I remember rejection.
Every new patient that entered into hospice care was assigned a team that included a nurse, social worker, home health aide, and chaplain. Different hospices might have other staff available to a patient. For example, one hospice where I worked had someone that did light housecleaning. (And she was really popular with families!)
With the exception of a nurse, a patient could decline or limit visits from the team. Though biased, I always thought I was the most declined.
Sometimes it would be the case manager nurse who’d tell me the patient didn’t want a chaplain to visit. Sometimes I’d phone to introduce myself and see if there was a good time to swing by to meet the family. “No thanks,” they’d say. Most refusals were polite. A few were less polite. (“We don’t want you around Gramps talking death and hell.” Before I could offer a second opinion, the line—much more so than Gramps—was dead.)
There are many reasons patients and families decline a chaplain’s visit:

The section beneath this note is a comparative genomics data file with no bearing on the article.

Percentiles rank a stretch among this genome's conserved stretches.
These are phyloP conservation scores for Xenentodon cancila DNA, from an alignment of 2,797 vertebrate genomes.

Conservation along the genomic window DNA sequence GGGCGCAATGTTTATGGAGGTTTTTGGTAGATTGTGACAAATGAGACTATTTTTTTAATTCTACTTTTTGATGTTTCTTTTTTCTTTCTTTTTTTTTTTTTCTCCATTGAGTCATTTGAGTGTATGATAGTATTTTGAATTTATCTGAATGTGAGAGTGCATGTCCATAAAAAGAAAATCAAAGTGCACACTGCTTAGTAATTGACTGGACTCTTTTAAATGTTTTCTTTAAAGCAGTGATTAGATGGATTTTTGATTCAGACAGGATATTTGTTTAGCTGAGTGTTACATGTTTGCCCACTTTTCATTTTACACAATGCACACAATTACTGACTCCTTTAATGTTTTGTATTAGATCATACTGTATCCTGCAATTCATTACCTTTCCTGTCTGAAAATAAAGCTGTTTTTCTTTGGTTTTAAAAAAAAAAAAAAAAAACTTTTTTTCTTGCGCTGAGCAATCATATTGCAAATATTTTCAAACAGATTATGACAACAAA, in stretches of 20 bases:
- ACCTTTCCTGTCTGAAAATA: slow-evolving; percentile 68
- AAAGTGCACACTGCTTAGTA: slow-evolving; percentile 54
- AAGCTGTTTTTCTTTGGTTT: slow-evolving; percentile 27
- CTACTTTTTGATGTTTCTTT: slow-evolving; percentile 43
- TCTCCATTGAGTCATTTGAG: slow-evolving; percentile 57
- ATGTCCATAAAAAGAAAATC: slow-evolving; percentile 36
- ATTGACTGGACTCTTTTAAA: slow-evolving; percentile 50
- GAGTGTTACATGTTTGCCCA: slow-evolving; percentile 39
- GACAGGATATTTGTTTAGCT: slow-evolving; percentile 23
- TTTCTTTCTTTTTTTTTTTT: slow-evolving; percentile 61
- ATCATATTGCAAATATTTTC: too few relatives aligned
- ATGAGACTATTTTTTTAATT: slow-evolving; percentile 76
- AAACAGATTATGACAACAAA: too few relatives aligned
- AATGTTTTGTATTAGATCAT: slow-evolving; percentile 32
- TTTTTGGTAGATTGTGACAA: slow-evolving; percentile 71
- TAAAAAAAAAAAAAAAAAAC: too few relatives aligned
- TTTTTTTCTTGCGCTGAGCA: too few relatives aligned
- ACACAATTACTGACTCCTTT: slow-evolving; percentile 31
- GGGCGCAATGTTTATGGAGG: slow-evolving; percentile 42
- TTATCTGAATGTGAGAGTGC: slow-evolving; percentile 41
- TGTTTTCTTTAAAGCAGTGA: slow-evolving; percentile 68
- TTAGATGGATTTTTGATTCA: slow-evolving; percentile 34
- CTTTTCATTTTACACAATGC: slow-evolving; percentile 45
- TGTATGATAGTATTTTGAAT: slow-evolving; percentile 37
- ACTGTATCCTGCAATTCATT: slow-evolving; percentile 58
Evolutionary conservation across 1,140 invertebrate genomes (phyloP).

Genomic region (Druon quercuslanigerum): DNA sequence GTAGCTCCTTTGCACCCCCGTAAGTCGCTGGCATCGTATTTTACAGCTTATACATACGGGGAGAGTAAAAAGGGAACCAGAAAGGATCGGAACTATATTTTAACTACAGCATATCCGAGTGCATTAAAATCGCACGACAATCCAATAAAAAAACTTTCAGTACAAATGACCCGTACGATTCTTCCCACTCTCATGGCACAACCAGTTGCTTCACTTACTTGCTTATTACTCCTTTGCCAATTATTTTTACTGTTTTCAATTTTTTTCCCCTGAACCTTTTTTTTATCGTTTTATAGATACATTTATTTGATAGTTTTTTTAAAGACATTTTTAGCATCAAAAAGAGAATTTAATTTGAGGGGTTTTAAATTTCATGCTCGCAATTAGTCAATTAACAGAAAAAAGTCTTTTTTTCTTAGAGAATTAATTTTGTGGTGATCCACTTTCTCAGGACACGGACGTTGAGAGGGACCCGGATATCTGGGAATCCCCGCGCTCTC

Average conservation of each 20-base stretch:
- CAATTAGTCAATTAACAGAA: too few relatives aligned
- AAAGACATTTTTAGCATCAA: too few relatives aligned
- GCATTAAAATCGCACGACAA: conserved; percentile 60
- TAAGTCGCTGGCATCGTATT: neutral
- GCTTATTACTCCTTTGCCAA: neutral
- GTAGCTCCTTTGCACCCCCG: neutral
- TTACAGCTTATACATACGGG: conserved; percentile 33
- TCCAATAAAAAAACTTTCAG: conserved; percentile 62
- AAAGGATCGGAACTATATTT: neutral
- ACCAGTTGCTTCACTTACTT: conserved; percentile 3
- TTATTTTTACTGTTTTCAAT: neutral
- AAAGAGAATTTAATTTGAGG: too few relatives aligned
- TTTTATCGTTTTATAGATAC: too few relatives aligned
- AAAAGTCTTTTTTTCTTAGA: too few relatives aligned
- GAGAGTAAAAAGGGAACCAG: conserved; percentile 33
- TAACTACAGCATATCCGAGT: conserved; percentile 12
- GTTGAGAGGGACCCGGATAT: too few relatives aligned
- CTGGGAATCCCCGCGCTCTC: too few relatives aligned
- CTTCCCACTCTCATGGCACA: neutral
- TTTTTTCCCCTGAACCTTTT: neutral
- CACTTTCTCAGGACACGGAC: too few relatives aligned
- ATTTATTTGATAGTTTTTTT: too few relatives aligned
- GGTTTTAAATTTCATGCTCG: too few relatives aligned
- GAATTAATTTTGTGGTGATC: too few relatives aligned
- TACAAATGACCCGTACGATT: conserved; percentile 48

- They had no interest in religion, faith, church, God, the afterlife, or any other holy whatever.
- They were already involved in a synagogue, parish, mosque, or church, with regular visits from their clergy and members of their faith community.
- The only reason for a pastor/priest was saying a final prayer near death and/or to comfort the family after the last breath. In other words, they’d welcome the chaplain when the patient was knocking on heaven’s door.
- They didn’t want a religious professional scheming to change their hearts and minds about their current lousy or lovely beliefs about God, or to remind them of all their real and imagined lifetime of mistakes, regrets, and sins.
Please, bring on the nurse with the drugs that will ease the pain, but keep the chaplain and the happy words or guilty prayers as far away as possible!
What’s a chaplain good for anyway? Read More →by